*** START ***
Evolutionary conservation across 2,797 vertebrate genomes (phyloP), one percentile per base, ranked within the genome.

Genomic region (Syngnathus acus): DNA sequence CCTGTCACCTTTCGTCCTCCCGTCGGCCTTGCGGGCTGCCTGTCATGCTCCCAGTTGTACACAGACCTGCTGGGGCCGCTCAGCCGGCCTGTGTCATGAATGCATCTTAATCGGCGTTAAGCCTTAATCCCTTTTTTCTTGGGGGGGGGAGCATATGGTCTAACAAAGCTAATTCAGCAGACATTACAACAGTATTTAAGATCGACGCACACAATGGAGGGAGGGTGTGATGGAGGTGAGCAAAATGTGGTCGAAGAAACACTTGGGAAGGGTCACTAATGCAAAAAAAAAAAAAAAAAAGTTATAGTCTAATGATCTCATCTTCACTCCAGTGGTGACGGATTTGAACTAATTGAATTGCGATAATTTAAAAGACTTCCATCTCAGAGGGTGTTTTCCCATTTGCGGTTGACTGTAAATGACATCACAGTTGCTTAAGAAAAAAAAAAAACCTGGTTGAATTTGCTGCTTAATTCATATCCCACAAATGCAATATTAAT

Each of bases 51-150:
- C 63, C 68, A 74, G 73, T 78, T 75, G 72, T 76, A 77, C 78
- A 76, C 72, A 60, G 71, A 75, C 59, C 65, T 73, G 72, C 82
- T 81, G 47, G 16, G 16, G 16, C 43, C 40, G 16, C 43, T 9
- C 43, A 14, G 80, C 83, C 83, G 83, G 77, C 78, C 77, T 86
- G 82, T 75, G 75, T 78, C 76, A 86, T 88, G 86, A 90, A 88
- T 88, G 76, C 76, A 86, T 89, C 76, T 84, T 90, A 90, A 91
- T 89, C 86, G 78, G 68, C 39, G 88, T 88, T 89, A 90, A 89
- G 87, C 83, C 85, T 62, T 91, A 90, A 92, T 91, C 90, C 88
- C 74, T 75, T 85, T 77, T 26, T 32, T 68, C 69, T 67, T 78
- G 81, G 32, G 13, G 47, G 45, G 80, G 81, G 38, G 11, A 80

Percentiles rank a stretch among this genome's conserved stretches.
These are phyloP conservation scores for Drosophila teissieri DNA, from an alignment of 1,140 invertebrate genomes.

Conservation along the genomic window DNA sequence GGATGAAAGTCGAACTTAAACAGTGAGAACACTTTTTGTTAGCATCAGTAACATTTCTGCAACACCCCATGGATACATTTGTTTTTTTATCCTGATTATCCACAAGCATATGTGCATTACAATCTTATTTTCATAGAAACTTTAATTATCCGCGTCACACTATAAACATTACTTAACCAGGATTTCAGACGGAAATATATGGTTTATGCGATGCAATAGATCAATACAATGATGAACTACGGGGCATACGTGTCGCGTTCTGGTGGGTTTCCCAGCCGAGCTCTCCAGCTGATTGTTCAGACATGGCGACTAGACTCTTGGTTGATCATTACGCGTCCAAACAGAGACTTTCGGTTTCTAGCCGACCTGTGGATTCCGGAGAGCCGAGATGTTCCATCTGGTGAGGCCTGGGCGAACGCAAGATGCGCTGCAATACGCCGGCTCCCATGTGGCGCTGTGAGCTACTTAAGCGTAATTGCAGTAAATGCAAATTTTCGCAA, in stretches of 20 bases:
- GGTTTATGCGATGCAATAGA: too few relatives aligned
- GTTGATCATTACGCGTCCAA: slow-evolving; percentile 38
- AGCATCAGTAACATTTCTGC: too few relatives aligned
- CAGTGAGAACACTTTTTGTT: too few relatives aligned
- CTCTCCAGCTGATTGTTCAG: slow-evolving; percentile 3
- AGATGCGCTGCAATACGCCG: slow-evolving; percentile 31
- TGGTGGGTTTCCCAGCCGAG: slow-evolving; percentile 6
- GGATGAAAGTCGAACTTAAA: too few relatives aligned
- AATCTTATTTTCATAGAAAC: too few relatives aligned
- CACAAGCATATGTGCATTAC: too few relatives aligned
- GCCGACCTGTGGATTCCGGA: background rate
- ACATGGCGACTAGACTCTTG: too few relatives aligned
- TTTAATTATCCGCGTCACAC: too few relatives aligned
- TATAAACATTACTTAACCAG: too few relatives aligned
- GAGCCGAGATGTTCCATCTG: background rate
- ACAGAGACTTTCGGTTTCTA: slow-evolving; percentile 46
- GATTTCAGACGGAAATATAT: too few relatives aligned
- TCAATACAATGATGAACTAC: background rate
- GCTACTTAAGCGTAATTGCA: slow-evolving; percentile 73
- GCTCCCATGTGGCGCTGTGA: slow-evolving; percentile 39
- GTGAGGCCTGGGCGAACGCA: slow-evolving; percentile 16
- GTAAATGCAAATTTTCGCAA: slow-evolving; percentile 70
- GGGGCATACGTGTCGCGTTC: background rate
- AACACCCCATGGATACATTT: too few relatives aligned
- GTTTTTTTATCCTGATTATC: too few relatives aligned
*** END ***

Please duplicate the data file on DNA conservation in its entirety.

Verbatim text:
Evolutionary conservation across 2,797 vertebrate genomes (phyloP), one percentile per base, ranked within the genome.

Genomic region (Syngnathus acus): DNA sequence CCTGTCACCTTTCGTCCTCCCGTCGGCCTTGCGGGCTGCCTGTCATGCTCCCAGTTGTACACAGACCTGCTGGGGCCGCTCAGCCGGCCTGTGTCATGAATGCATCTTAATCGGCGTTAAGCCTTAATCCCTTTTTTCTTGGGGGGGGGAGCATATGGTCTAACAAAGCTAATTCAGCAGACATTACAACAGTATTTAAGATCGACGCACACAATGGAGGGAGGGTGTGATGGAGGTGAGCAAAATGTGGTCGAAGAAACACTTGGGAAGGGTCACTAATGCAAAAAAAAAAAAAAAAAAGTTATAGTCTAATGATCTCATCTTCACTCCAGTGGTGACGGATTTGAACTAATTGAATTGCGATAATTTAAAAGACTTCCATCTCAGAGGGTGTTTTCCCATTTGCGGTTGACTGTAAATGACATCACAGTTGCTTAAGAAAAAAAAAAAACCTGGTTGAATTTGCTGCTTAATTCATATCCCACAAATGCAATATTAAT

Each of bases 51-150:
- C 63, C 68, A 74, G 73, T 78, T 75, G 72, T 76, A 77, C 78
- A 76, C 72, A 60, G 71, A 75, C 59, C 65, T 73, G 72, C 82
- T 81, G 47, G 16, G 16, G 16, C 43, C 40, G 16, C 43, T 9
- C 43, A 14, G 80, C 83, C 83, G 83, G 77, C 78, C 77, T 86
- G 82, T 75, G 75, T 78, C 76, A 86, T 88, G 86, A 90, A 88
- T 88, G 76, C 76, A 86, T 89, C 76, T 84, T 90, A 90, A 91
- T 89, C 86, G 78, G 68, C 39, G 88, T 88, T 89, A 90, A 89
- G 87, C 83, C 85, T 62, T 91, A 90, A 92, T 91, C 90, C 88
- C 74, T 75, T 85, T 77, T 26, T 32, T 68, C 69, T 67, T 78
- G 81, G 32, G 13, G 47, G 45, G 80, G 81, G 38, G 11, A 80

Percentiles rank a stretch among this genome's conserved stretches.
These are phyloP conservation scores for Drosophila teissieri DNA, from an alignment of 1,140 invertebrate genomes.

Conservation along the genomic window DNA sequence GGATGAAAGTCGAACTTAAACAGTGAGAACACTTTTTGTTAGCATCAGTAACATTTCTGCAACACCCCATGGATACATTTGTTTTTTTATCCTGATTATCCACAAGCATATGTGCATTACAATCTTATTTTCATAGAAACTTTAATTATCCGCGTCACACTATAAACATTACTTAACCAGGATTTCAGACGGAAATATATGGTTTATGCGATGCAATAGATCAATACAATGATGAACTACGGGGCATACGTGTCGCGTTCTGGTGGGTTTCCCAGCCGAGCTCTCCAGCTGATTGTTCAGACATGGCGACTAGACTCTTGGTTGATCATTACGCGTCCAAACAGAGACTTTCGGTTTCTAGCCGACCTGTGGATTCCGGAGAGCCGAGATGTTCCATCTGGTGAGGCCTGGGCGAACGCAAGATGCGCTGCAATACGCCGGCTCCCATGTGGCGCTGTGAGCTACTTAAGCGTAATTGCAGTAAATGCAAATTTTCGCAA, in stretches of 20 bases:
- GGTTTATGCGATGCAATAGA: too few relatives aligned
- GTTGATCATTACGCGTCCAA: slow-evolving; percentile 38
- AGCATCAGTAACATTTCTGC: too few relatives aligned
- CAGTGAGAACACTTTTTGTT: too few relatives aligned
- CTCTCCAGCTGATTGTTCAG: slow-evolving; percentile 3
- AGATGCGCTGCAATACGCCG: slow-evolving; percentile 31
- TGGTGGGTTTCCCAGCCGAG: slow-evolving; percentile 6
- GGATGAAAGTCGAACTTAAA: too few relatives aligned
- AATCTTATTTTCATAGAAAC: too few relatives aligned
- CACAAGCATATGTGCATTAC: too few relatives aligned
- GCCGACCTGTGGATTCCGGA: background rate
- ACATGGCGACTAGACTCTTG: too few relatives aligned
- TTTAATTATCCGCGTCACAC: too few relatives aligned
- TATAAACATTACTTAACCAG: too few relatives aligned
- GAGCCGAGATGTTCCATCTG: background rate
- ACAGAGACTTTCGGTTTCTA: slow-evolving; percentile 46
- GATTTCAGACGGAAATATAT: too few relatives aligned
- TCAATACAATGATGAACTAC: background rate
- GCTACTTAAGCGTAATTGCA: slow-evolving; percentile 73
- GCTCCCATGTGGCGCTGTGA: slow-evolving; percentile 39
- GTGAGGCCTGGGCGAACGCA: slow-evolving; percentile 16
- GTAAATGCAAATTTTCGCAA: slow-evolving; percentile 70
- GGGGCATACGTGTCGCGTTC: background rate
- AACACCCCATGGATACATTT: too few relatives aligned
- GTTTTTTTATCCTGATTATC: too few relatives aligned